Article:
docker run -d -p 3000:3000 --name metabase mycompany/metabase-custom 430bb02a37bb2471176e54ca323d0940c4e0ee210c3ab04262cb6576fe4ded6d
You should have your previously configured Metabase Installation back. If it’s not the one you expected, try a different stopped container and repeat these steps.
To add external dependency JAR files, such as the Oracle or Vertica JDBC drivers or 3rd-party Metabase drivers), you’ll need to:
pluginsdirectory in your host system, and
For example, if you have a directory named
/path/to/plugins on your host system, you can make its contents available to Metabase using the
--mount option as follows:
docker run -d -p 3000:3000 \ --mount type=bind,source=/path/to/plugins,destination=/plugins \ --name metabase metabase/metabase
Note that Metabase will use this directory to extract plugins bundled with the default Metabase distribution (such as drivers for various databases such as SQLite), thus it must be readable and writable by Docker.
In order to keep your connection parameters hidden from plain sight, you can use Docker Secrets to put all parameters in files so Docker can read and load them in memory before it starts the container.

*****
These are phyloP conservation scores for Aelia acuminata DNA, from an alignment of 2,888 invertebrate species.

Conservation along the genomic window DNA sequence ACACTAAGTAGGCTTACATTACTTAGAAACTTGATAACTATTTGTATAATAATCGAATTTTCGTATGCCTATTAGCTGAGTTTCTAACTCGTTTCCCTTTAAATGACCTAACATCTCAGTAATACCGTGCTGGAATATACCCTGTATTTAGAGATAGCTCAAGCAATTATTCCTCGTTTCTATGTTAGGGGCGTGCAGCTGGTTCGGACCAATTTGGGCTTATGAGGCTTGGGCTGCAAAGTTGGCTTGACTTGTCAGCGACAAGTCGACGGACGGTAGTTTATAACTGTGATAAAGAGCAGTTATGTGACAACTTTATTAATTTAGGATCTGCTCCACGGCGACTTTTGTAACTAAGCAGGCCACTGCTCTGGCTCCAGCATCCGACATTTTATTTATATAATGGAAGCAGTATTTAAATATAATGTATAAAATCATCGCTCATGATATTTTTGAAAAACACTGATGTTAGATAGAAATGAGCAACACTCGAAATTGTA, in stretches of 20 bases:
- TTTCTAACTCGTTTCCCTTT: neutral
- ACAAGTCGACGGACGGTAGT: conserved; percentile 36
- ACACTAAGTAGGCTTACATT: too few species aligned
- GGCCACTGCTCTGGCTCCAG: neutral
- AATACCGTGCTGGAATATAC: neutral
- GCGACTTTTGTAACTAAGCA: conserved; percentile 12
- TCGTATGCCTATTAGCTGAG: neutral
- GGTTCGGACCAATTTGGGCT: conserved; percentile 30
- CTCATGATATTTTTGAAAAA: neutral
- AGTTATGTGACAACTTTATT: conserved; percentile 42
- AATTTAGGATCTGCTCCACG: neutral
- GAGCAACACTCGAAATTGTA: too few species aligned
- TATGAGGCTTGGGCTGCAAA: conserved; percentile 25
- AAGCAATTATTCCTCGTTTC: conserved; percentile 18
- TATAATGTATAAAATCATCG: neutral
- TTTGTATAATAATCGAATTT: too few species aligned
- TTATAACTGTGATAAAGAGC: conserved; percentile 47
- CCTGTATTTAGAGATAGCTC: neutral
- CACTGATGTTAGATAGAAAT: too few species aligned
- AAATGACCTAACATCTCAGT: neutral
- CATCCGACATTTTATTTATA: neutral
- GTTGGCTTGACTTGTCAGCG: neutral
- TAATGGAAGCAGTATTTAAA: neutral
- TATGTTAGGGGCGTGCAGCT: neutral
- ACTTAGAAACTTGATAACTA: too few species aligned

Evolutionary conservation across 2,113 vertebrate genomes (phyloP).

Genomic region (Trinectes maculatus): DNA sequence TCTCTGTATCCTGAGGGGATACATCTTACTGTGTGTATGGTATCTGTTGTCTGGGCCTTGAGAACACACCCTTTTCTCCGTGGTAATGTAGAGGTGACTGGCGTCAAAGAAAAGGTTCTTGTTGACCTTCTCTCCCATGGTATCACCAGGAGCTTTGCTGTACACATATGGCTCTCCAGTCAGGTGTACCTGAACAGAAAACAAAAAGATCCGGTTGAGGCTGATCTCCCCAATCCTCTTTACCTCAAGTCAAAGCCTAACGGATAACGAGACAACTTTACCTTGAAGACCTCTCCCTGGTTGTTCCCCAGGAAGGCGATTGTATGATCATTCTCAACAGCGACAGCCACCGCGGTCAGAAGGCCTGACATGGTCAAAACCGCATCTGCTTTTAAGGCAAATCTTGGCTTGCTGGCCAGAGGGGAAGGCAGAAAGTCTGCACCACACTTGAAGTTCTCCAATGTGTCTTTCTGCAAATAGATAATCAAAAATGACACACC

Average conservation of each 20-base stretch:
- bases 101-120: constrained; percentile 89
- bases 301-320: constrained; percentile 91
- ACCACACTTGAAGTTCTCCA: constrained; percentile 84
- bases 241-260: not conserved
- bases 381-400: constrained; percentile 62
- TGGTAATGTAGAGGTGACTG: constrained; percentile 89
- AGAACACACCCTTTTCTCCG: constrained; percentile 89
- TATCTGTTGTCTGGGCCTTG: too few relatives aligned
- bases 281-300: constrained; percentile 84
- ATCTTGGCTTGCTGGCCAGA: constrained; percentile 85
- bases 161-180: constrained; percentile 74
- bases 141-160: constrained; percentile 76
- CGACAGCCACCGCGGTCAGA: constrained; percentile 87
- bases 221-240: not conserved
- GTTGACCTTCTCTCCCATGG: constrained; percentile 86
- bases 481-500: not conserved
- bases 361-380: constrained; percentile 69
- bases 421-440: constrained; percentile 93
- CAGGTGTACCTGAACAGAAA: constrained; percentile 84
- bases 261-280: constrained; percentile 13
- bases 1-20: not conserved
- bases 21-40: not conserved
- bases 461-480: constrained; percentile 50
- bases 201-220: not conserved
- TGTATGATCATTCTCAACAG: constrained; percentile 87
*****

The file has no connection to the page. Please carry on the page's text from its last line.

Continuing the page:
Here is an example
docker-compose.yml file to start a Metabase Docker container with secrets to connect to a PostgreSQL database.
In addition to this example yml file, you’ll need to create two files:
These files should be in the same directory as the
docker-compose.yml. Put the db_user in the db_user.txt file, and db_password in the db_password.txt file.
Notice the “_FILE” on the environment variables that have a secret):
version: '3.9' services: metabase-secrets: image: metabase/metabase:latest container_name: metabase-secrets hostname: metabase-secrets volumes: - /dev/urandom:/dev/random:ro ports: - 3000:3000 environment: MB_DB_TYPE: postgres MB_DB_DBNAME: metabase MB_DB_PORT: 5432 MB_DB_USER_FILE: /run/secrets/db_user MB_DB_PASS_FILE: /run/secrets/db_password MB_DB_HOST: postgres-secrets networks: - metanet1-secrets depends_on: - postgres-secrets secrets: - db_password - db_user postgres-secrets: image: postgres:latest container_name: postgres-secrets hostname: postgres-secrets environment: POSTGRES_USER_FILE: /run/secrets/db_user POSTGRES_DB: metabase POSTGRES_PASSWORD_FILE: /run/secrets/db_password networks: - metanet1-secrets secrets: - db_password - db_user networks: metanet1-secrets: driver: bridge secrets: db_password: file: db_password.txt db_user: file: db_user.txt
We currently support the following environment variables to be used as secrets:
In order for the Metabase container to read the files and use the contents as a secret, the environment variable name needs to be appended with a “_FILE” as explained above.
See Running Metabase in the Troubleshooting guide.
Now that you’ve installed Metabase, it’s time to set it up and connect it to your database.